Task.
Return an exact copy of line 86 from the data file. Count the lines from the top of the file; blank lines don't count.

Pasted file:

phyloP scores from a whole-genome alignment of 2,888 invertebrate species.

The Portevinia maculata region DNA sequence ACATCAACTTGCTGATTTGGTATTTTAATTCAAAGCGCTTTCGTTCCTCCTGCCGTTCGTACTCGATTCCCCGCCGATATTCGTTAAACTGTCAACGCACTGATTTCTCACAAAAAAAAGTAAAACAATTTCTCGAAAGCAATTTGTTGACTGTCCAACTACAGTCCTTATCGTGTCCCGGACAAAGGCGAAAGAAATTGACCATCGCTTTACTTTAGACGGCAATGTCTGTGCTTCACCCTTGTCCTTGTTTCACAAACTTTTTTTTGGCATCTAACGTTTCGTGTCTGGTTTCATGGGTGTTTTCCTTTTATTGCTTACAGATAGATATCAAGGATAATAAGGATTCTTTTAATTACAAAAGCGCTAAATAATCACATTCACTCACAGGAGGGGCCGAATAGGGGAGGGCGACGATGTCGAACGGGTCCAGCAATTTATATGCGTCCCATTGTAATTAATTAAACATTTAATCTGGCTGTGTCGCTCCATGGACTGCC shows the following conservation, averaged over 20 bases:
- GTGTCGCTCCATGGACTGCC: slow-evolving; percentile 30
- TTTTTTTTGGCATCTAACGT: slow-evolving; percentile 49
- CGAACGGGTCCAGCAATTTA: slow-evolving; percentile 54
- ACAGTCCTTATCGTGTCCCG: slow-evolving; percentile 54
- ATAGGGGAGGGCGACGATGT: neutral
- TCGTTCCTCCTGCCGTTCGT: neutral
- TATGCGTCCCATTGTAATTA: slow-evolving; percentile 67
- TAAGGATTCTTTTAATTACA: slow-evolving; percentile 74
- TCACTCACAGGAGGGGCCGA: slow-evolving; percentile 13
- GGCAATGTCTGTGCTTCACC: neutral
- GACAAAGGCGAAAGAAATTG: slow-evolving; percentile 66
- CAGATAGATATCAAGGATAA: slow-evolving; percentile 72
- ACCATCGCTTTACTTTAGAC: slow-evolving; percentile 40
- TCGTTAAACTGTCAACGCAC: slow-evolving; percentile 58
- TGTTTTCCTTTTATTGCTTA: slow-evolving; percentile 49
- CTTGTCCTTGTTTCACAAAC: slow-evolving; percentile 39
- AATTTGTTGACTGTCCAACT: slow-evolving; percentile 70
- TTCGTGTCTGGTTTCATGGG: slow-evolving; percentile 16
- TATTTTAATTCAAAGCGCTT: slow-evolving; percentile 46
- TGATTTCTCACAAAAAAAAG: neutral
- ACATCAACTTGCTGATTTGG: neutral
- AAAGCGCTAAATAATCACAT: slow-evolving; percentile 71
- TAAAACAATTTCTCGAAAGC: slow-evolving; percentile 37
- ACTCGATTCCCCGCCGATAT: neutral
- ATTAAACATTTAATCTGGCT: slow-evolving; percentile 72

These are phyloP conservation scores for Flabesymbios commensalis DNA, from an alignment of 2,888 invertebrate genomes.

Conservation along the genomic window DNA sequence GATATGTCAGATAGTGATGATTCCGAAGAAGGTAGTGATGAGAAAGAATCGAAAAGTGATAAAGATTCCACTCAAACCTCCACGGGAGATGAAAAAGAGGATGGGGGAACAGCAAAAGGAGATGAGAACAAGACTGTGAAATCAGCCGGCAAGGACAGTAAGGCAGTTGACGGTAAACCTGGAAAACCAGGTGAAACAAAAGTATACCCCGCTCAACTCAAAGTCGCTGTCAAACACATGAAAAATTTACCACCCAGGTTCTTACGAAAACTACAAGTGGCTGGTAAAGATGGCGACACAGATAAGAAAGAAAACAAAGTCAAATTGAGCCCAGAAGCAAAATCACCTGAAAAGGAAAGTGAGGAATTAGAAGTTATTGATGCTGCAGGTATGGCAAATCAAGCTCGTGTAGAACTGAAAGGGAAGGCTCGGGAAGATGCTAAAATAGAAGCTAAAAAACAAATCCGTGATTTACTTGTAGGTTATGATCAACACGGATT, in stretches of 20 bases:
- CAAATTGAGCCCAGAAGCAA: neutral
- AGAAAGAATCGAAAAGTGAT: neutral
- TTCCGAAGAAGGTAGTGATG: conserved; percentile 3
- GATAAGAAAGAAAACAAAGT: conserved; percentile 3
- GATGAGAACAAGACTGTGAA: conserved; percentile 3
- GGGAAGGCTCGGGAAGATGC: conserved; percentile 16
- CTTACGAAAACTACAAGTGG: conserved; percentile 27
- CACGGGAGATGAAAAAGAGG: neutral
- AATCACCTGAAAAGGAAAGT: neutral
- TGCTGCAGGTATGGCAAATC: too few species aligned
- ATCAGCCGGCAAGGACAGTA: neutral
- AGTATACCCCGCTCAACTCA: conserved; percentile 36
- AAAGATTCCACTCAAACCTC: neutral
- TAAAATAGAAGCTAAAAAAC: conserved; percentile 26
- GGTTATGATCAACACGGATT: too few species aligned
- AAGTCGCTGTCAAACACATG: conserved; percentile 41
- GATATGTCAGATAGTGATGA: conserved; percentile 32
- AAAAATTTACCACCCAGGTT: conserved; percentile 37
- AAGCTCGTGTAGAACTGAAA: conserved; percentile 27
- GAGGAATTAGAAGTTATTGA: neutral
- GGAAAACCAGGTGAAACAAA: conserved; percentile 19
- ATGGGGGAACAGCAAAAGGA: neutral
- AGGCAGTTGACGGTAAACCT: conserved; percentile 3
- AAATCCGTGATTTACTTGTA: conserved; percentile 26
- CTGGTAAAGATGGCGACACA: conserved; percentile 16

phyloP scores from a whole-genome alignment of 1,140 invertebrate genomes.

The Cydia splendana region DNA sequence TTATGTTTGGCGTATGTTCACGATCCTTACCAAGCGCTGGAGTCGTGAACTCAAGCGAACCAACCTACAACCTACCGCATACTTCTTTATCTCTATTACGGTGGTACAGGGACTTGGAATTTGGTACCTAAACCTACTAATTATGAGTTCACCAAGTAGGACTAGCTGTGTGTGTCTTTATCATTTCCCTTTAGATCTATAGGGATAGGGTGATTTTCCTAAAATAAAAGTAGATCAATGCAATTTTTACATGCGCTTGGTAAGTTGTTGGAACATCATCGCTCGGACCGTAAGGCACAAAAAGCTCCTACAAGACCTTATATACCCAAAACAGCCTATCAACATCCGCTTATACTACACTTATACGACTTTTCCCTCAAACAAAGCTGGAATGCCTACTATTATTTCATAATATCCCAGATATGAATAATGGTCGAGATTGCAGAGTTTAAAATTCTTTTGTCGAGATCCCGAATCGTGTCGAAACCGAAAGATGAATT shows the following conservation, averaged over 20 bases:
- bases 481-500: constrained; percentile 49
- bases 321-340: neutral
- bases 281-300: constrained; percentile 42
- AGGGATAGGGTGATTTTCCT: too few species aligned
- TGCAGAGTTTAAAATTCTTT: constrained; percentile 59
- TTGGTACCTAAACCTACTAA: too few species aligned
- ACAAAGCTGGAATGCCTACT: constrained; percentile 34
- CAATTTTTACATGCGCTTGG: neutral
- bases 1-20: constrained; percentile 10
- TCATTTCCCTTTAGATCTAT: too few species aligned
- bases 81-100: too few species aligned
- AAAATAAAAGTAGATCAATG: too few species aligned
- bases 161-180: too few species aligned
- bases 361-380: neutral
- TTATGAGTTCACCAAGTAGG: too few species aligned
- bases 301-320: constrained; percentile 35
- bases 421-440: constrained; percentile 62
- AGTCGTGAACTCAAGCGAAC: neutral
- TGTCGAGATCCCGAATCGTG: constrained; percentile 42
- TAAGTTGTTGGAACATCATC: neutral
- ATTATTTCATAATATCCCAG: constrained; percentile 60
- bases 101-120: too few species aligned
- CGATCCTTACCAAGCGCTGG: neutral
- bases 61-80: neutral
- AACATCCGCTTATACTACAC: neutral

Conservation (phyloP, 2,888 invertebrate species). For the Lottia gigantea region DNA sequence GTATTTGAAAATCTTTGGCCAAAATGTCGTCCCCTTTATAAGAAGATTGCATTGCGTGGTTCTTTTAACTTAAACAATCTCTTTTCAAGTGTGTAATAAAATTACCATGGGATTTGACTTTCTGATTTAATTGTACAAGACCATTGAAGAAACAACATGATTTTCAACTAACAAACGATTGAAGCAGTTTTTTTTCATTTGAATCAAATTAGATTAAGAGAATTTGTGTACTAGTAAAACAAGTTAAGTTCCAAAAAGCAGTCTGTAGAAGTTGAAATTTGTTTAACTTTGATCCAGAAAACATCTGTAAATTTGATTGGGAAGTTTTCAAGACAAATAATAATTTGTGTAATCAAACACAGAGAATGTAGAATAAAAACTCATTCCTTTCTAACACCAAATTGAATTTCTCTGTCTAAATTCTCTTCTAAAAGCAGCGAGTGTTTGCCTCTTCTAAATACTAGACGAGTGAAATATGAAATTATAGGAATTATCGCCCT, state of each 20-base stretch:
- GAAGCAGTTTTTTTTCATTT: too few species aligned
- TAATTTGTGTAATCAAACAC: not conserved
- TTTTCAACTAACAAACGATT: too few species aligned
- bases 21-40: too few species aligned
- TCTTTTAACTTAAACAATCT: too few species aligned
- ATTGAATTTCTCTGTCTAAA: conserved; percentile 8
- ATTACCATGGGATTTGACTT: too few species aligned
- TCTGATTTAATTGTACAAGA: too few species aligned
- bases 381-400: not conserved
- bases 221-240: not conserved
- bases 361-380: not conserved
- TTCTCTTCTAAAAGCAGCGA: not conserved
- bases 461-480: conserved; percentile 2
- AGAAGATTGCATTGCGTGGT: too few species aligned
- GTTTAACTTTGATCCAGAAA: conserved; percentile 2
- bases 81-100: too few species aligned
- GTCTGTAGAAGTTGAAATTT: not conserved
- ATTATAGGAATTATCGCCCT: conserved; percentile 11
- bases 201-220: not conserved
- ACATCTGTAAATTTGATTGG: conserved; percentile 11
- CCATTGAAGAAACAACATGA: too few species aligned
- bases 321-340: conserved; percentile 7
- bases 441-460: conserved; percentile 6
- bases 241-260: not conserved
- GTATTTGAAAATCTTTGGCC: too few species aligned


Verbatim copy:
- bases 21-40: too few species aligned